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Notable Sightings


Jan. 30, 2016

Due to a heavy snowfall in Central Arkansas on Jan. 22nd, the Audubon Society of Central Arkansas’ (ASCA) field trip to Lake Dardanelle and Holla Bend NWR was postponed to Jan. 30, 2016.  Highlights seen during the trip were a Western Grebe at the Delaware Point Park (Hwy. 393) on Lake Dardanelle, plus one adult Lesser Black-backed Gull, and one adult Herring Gull.  Multiple Brown Creepers and Golden-crowned Kinglets gave the group great looks.  At least two newer birders said the Kinglets were their favorite bird of the day, a good reminder to enjoy our common birds as well as our uncommon birds.  At the dam site on the Russellville side, we did not find the previously seen Royal Tern nor the Neotropic Cormorant.  We did find one juvenile Herring Gull mixed in lots of Ring-billed Gulls and Double-crested Cormorants.

At the Holla Bend National Wildlife Refuge, we spotted three Bald Eagles, a small flock of Wild Turkeys, American White Pelicans, a few ducks, a possible Merlin, a Winter Wren, and lots of sparrows, but no Northern Harriers nor swans.  At County Rd. 57/Country Loop, New Neely, off Hwy. 154, not far from Holla Bend NWR, we found four Harris’s Sparrows mixed in with White-crowned Sparrows, a Roadrunner, and finally a Northern Harrier, but no Bewick’s Wren.  It was a fun day with a huge flock of birders (46) and absolutely perfect weather.

Karen Holliday

ASCA Field Trip Coordinator

Maumelle/Little Rock

Meet at 9:00 a.m. in the parking lot of the Two Rivers Park Bridge (also known as the “Little” Dam Bridge) at the start of the walking trail located at 4468 River Mountain Road at the southeast end of the Two Rivers Park peninsula.  Exit west off I-430 onto Cantrell Rd.  At the first stop light, turn right (north) onto River Mountain Road.  Go to the bottom of the hill then bear right to the main parking lot.  GPS coordinates are 34.797931, -92.384704.

We’ll scope the river from the parking lot and bridge, then walk the paved trail as far as people wish to go.  You can turn around at any point and head back to your vehicle.  After returning to our cars, we’ll drive to the west entrance into Two Rivers Park and walk the big field and horse trail.  Both areas have a diverse population of sparrows and provides a great opportunity to work on identifying those “little brown birds”.  Knee-high rubber boots are recommend for the big field because of the copious sand burrs.  Bring water, snacks, and your scope if you have one.  We should finish around noon.  If any rare loons have been reported, birders can continue on to Lake Maumelle.  Loons, mergansers, ducks, and grebes are easily found on the lake this time of year.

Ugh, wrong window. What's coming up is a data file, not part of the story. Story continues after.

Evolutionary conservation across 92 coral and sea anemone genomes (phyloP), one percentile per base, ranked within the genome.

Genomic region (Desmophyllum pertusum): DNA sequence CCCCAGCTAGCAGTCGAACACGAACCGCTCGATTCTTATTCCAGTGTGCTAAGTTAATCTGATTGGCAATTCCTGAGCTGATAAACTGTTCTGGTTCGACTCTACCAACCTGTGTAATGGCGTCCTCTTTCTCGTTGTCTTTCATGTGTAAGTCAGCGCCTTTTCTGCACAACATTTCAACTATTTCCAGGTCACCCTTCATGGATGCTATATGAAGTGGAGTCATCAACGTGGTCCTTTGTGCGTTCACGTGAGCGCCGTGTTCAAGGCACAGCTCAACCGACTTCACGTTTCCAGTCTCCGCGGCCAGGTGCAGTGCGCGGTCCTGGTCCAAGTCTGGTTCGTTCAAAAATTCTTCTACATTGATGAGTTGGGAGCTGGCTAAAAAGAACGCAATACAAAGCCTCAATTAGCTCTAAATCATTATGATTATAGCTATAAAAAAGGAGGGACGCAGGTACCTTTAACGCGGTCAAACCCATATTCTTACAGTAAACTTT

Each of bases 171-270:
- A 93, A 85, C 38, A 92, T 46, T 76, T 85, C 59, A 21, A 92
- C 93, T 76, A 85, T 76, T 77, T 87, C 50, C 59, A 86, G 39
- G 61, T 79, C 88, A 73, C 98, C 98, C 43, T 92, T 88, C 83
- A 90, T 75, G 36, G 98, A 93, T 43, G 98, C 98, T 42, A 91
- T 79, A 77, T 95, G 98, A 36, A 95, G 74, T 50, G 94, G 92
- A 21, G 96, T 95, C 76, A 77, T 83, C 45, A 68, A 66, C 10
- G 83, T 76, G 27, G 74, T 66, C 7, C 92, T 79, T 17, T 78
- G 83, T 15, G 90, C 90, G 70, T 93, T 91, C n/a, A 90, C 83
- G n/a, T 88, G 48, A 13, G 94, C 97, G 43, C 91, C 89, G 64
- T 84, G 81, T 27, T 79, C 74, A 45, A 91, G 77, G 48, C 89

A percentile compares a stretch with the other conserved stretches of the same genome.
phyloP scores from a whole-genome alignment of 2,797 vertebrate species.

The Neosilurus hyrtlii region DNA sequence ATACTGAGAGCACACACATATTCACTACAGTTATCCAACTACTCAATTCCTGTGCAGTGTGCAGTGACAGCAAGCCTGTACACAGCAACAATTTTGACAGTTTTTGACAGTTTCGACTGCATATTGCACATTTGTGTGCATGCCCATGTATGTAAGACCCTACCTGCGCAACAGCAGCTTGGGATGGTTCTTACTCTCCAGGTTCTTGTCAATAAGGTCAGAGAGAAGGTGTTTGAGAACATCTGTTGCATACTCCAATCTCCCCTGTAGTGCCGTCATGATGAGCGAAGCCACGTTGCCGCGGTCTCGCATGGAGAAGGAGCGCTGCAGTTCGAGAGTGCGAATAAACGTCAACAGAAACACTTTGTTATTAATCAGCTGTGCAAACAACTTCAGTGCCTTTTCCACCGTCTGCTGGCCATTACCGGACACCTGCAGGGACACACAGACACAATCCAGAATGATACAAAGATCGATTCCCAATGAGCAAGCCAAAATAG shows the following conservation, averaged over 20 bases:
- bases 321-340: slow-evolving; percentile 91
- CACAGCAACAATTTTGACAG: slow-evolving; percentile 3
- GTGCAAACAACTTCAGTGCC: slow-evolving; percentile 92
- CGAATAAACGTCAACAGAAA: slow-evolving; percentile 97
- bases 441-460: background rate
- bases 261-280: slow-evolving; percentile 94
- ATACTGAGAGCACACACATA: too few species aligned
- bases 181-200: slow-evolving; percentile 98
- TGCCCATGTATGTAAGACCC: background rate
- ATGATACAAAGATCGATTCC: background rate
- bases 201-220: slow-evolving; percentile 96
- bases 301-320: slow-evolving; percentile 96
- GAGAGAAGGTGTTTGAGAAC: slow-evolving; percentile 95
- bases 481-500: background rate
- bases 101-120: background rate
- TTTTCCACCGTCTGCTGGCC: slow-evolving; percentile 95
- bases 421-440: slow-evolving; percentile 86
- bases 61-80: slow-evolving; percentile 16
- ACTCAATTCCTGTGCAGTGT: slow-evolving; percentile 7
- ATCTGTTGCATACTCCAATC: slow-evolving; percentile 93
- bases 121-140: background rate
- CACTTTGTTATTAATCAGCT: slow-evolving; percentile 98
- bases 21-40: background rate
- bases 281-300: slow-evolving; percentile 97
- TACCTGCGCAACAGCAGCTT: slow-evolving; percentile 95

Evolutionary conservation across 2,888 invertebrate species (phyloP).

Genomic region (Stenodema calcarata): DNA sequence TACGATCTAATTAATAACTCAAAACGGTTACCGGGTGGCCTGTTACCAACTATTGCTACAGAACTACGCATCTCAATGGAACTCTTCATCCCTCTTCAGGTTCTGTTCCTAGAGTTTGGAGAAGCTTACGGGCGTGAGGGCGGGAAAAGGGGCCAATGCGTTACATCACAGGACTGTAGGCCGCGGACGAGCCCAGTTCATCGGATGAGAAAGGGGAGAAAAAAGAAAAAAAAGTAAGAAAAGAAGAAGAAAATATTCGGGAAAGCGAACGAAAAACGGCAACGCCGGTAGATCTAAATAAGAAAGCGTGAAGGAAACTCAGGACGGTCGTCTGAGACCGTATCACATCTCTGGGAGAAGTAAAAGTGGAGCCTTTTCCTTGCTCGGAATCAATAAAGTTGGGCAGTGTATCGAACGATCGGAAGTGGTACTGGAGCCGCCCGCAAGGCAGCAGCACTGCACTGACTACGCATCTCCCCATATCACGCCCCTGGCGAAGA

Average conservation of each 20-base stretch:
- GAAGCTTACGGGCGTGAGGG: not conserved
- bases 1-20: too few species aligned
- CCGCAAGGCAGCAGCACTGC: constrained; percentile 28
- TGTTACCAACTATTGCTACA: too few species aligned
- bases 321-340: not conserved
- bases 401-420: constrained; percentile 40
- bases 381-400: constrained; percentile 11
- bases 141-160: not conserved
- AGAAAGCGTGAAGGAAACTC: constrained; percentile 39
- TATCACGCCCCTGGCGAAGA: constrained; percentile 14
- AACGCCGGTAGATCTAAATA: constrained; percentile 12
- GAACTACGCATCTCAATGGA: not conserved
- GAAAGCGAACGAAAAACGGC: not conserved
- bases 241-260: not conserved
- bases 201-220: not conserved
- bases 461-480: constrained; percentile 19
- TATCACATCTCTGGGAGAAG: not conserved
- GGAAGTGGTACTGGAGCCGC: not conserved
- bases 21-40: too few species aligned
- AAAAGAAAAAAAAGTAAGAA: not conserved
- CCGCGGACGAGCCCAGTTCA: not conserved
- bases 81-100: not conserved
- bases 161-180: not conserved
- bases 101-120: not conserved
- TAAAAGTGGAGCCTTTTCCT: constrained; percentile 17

If you can’t join the field trip, participate in the GBBC by counting the birds in your own backyard and submitting your sightings to the GBBC website at

Speaker: Heather Huckeba, Arkansas Canoe Club

The anti-litter campaign that started as early as 1953 and went into high gear in the 1970’s can only be seen as a failure if you think the goal of that public education campaign has been to reduce litter. Instead, the primary goal has been to ensure that we all believe that litter is entirely an individual’s responsibility and up to individuals to try to fix the problem. As long as we don’t believe that corporations or manufacturers or even governments have any role to play in addressing our ever growing litter problem, this campaign has hands down been an overwhelming success.

When we “follow the money” we find that the same big money backers of anti-litter campaigns spend MILLIONS opposing proven, effective solutions. Are there actual solutions to litter? YES. But we will need to change how we define the problem and then we need to be smart about advocating for these real solutions. We’ll look at how changes in consumable products and consumer habits have accelerated exponentially the problem of litter, and what solutions we need to start demanding if we want to see a change in our waterways and natural places.

Heather Huckeba has been an avid whitewater kayaker and blackwater canoeist for the past 12 years. She serves on the Arkansas Canoe Club’s Board of Directors as Membership Chair, and is an American Canoe Association Level IV Kayak and Level IV Canoe Instructor. When not chasing whitewater in the Ozarks or Ouachitas, or exploring Eastern Arkansas blackwaters, she usually can be found exploring and cleaning up Little Rock’s Fourche Bottoms.

Location: Fletcher Library.  Time: 7 PM.